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Spring outlook: More storms, heat for eastern U.S.?

25 Mar 2020, 5:34 pm

The Climate Prediction Center’s (CPC) new 90-day outlook could feature a possible continuation of what we’ve seen so far this year: more warmth and more wet weather for the eastern half of the country.

According to the CPC outlook for April, May and June, the Midwest and the East Coast could both be in for more warm and wet weather. That’s been a pattern that’s dominated the opening two-plus months of 2020, and the CPC outlook hints that trend could continue through the spring months.

This outlook could be especially significant for two key reasons. First, and potentially most importantly, this wetter and warmer outlook coincides with the heart of severe weather season, and in the prime locations for it. April, May and June typically are the top-three months for severe weather and tornadoes, and warm, wet weather often helps fuel those stronger storms.

The other key takeaway from this is the possible exacerbation of the existing flood concerns across the southeastern U.S. So far this year, most of the southeast is running well above average in terms of its total precipitation. That trend has mostly continued over the last 30 days, though parts of the Gulf Coast and Florida have been a tad drier.

 

 

This also coincides with the April monthly outlook from the CPC, which also leans wetter and warmer for the eastern third of the country.

On the reverse side of things, it also could trend warmer – but drier – for the western third of the country, where moderate and severe drought exists in parts of the Four Corners and Southwest states. The Sierra Nevada mountains in California and Nevada are running at only about half of their typical season-to-date snowpack levels. If this outlook verifies, it could maintain or worsen existing drought conditions in this part of the country.

Stay with WeatherNation for the latest on this spring’s outlook, and for more on long-range forecast trends.

About the author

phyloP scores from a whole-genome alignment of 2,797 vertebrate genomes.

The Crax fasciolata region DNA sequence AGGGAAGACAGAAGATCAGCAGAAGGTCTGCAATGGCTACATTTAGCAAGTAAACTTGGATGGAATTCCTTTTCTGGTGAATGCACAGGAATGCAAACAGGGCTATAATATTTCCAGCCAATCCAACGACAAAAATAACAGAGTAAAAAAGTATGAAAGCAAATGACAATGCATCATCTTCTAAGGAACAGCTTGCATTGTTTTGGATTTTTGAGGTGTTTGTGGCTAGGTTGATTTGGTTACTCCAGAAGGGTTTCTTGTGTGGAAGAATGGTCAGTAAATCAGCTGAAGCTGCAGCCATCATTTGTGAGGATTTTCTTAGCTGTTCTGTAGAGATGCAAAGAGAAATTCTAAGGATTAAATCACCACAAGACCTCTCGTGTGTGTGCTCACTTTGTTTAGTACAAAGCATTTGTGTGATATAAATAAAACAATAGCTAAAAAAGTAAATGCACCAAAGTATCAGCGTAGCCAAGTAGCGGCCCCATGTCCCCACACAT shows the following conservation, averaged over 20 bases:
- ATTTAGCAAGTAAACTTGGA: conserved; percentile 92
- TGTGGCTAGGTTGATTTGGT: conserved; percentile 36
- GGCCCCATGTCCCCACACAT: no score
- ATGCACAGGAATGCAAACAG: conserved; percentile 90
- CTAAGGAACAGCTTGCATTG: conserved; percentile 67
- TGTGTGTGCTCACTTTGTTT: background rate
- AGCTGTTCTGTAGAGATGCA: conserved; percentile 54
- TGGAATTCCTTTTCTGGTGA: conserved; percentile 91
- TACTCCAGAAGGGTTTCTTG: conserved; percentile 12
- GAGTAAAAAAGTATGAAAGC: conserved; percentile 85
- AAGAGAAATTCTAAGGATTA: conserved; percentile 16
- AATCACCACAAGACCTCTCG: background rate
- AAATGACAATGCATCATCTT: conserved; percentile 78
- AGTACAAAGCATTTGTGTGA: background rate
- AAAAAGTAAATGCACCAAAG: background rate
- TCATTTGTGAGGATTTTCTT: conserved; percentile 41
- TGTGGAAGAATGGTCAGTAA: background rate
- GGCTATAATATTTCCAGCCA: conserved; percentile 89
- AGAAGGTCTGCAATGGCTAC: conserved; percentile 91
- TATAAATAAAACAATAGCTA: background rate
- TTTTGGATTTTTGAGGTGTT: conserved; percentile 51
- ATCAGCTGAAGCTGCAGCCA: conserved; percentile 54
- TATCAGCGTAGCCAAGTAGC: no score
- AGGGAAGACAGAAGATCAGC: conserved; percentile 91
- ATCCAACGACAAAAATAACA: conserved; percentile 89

Chris doesn't remember a time when that he didn't love the weather. When he was five years old, he wrote his first words, "Partly cloudy", in Ms. Benn's kindergarten class. According to Chris, it's been a love affair ever since, from teaching himself how to read forecast models at age 12, to landing at WeatherNation. Growing up in Greenwich, Connecticut, he started to go after his lifelong drea... Load Morem of becoming a meteorologist by predicting whether or not there would be snow days - turning him into Greenwich High School's "defacto weatherman". He turned that snow day-predicting website into a front page story a local newspaper, which in turn earned him a look at WABC-TV in New York, where Chris did the weather live on-air at the age of 16. He attended Boston University, where he continued being a "weather nerd", performing weather updates on the campus radio and TV stations, and doing the daily forecasts for the student newspaper. Following his studies at BU, Chris worked at Mile High Sports and ESPN Denver for four years while pursuing his certification in Broadcast Meteorology from Mississippi State University. Chris is a huge sports fan, rooting for the Rockies, Nuggets, Broncos, Avalanche and UConn. He frequently find links between sports and weather, including an investigative analysis he did in 2013, finding trends between Peyton Manning's play and game time temperature (he doesn't like the cold). Chris also enjoys running, playing any sport, socializing and periodically overeating at all-you-can-eat buffets.

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